Explained by Dennis P. Cox, Steve Ludington, and Michael F. Diggles
On the choice of deposit models
Volcanogenic massive sulfide deposits form in belts of marine felsic to intermediate volcanic rocks, and have been an historically important source of Cu, Zn, Ag, and Au, due to their relatively high grades and simple metallurgy. The Sierran kuroko model, which is defined to be restricted to deposits of Triassic and Jurassic age (Singer, 1992), was selected because the host rocks in this tract are primarily Jurassic in age.
On the delineation of permissive tracts
On the west side of the Southern California batholith, there are Jurassic metavolcanic rocks that host gold and base-metal deposits. Rocks of this type also underlie a small area in the south. These rocks are permissive for both low-sulfide Au-quartz vein deposits and for kuroko deposits (Weber, 1963).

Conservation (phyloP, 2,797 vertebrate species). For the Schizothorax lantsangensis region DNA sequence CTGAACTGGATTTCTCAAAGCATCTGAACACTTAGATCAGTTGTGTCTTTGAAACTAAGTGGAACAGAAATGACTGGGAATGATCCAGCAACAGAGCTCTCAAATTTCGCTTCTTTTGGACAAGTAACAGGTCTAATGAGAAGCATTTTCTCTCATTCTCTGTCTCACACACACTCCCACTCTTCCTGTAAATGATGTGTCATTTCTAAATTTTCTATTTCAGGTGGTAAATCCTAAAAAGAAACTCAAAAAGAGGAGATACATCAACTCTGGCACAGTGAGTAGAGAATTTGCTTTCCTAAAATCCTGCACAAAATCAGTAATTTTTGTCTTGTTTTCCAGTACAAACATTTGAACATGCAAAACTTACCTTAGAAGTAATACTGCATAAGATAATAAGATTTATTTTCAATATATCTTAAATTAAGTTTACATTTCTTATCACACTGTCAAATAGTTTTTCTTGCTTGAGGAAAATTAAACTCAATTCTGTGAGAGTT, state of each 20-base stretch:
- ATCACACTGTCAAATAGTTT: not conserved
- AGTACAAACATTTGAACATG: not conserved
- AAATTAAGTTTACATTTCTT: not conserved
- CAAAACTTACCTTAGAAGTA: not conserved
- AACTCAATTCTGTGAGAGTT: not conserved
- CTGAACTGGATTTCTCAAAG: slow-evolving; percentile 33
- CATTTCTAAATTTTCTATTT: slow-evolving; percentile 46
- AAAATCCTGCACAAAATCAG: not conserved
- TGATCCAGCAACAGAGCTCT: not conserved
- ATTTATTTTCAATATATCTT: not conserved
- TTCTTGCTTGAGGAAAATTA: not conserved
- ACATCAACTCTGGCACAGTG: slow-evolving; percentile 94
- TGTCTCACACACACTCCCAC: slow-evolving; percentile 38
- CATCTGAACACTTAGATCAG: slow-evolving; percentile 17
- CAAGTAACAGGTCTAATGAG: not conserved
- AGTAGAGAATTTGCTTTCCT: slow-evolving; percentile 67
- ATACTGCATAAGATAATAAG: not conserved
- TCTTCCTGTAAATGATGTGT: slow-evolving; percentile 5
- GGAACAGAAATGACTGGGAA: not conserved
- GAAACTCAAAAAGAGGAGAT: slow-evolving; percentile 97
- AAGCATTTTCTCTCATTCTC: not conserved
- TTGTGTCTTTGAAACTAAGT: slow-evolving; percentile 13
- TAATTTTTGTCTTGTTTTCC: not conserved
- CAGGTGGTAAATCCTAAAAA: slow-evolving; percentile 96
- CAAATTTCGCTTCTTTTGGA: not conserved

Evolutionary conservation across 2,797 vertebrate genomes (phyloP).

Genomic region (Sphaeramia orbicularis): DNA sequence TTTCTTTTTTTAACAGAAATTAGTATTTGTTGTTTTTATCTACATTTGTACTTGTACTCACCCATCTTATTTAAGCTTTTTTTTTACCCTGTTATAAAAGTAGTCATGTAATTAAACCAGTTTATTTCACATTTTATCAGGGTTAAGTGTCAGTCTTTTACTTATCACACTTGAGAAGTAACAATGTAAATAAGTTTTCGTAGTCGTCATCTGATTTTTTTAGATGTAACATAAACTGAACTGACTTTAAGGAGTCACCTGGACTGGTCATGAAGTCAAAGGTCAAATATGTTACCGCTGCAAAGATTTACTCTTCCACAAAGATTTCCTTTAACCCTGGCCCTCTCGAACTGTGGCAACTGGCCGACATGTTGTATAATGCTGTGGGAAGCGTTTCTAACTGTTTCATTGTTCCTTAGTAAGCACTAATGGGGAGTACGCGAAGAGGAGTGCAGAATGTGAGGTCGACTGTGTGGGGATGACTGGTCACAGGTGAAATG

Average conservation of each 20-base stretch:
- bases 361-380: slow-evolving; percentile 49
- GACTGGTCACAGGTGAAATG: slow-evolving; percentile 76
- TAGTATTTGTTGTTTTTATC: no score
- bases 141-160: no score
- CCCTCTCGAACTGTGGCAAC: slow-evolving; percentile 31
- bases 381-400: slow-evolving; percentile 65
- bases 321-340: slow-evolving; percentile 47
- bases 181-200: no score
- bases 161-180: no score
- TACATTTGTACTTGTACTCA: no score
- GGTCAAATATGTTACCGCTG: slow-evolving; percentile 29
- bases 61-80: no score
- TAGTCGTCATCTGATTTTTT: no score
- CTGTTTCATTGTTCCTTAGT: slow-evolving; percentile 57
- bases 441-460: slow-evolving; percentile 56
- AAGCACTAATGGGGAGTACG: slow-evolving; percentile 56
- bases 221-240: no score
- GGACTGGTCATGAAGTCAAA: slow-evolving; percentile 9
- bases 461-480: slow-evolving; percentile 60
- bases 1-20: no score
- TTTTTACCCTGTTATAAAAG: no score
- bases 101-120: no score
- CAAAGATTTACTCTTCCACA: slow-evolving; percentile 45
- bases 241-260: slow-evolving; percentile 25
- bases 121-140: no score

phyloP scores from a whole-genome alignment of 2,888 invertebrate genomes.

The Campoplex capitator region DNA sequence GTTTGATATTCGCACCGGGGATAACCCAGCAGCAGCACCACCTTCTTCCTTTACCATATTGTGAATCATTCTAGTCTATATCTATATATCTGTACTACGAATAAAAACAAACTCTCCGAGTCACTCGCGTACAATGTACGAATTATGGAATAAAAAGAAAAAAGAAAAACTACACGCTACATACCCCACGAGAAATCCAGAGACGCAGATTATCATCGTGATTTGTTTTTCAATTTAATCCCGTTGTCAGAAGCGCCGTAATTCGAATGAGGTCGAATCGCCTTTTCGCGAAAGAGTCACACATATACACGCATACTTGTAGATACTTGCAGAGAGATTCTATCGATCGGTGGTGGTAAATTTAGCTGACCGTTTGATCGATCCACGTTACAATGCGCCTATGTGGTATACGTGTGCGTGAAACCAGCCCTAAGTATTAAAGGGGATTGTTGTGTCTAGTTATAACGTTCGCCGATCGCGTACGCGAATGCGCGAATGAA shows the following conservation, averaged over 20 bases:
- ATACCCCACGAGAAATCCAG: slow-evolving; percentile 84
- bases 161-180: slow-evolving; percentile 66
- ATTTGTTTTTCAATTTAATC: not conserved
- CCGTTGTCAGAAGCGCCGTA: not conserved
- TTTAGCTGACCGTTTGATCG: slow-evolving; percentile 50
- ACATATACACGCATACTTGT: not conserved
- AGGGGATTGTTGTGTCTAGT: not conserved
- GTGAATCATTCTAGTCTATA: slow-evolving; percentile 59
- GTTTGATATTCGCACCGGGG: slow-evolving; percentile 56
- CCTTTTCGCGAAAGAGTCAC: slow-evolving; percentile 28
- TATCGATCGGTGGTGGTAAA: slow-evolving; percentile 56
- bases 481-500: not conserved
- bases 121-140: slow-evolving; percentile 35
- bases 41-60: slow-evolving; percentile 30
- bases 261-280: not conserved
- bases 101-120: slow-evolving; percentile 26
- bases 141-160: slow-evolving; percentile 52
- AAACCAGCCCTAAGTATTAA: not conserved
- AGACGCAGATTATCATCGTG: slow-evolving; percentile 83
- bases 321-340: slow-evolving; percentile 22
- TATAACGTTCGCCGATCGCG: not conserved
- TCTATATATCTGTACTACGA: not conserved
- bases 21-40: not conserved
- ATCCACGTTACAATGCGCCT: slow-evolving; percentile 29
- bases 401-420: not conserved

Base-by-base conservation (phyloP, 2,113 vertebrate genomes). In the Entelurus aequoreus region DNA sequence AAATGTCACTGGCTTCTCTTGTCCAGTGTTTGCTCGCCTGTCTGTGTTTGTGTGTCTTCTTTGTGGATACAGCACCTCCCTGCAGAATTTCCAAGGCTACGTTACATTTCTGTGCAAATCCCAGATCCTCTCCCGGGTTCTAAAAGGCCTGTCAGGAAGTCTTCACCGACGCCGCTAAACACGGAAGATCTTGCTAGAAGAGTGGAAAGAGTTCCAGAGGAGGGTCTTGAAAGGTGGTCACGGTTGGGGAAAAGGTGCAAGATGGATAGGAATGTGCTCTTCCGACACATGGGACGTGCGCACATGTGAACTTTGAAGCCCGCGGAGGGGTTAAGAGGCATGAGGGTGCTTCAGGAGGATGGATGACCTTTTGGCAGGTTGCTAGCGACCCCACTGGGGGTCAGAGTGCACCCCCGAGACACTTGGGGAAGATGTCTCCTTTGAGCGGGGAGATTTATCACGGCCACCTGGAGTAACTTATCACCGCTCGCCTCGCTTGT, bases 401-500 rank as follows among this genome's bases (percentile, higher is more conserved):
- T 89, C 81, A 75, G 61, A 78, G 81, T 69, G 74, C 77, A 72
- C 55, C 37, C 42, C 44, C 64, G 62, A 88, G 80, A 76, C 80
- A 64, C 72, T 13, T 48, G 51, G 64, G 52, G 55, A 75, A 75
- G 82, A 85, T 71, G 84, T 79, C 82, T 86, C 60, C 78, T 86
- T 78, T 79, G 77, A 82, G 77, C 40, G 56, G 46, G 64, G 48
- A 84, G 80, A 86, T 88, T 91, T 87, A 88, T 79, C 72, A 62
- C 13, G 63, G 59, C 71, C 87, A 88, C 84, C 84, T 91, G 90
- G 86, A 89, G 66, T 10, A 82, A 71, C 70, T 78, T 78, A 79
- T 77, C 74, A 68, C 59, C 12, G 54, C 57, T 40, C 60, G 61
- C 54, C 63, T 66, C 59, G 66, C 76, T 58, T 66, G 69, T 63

Important examples of this type of deposit
There are no known kuroko deposits in the tract. Known mineralized areas in the Julian district are low-sulfide Au-quartz vein deposits.
On the numerical estimates made
The fact that there are no known deposits of this type in the tract convinced us that a small estimate was appropriate. For the 90th, 50th, 10th, 5th, and 1st percentiles, the team estimated 0, 0, 0, 0, and 1 or more Sierran kuroko deposits consistent with the grade and tonnage model of Singer (1992).
Singer, D.A., 1992, Grade and tonnage model of Sierran kuroko deposits, in Bliss, J.D., ed., Developments in deposit modeling: U.S. Geological Survey Bulletin 2004, p. 29-32.
Weber, F.H., Jr., 1963, Geology and mineral resources of San Diego County, California: California Division of Mines and Geology County Report 3, 309 p.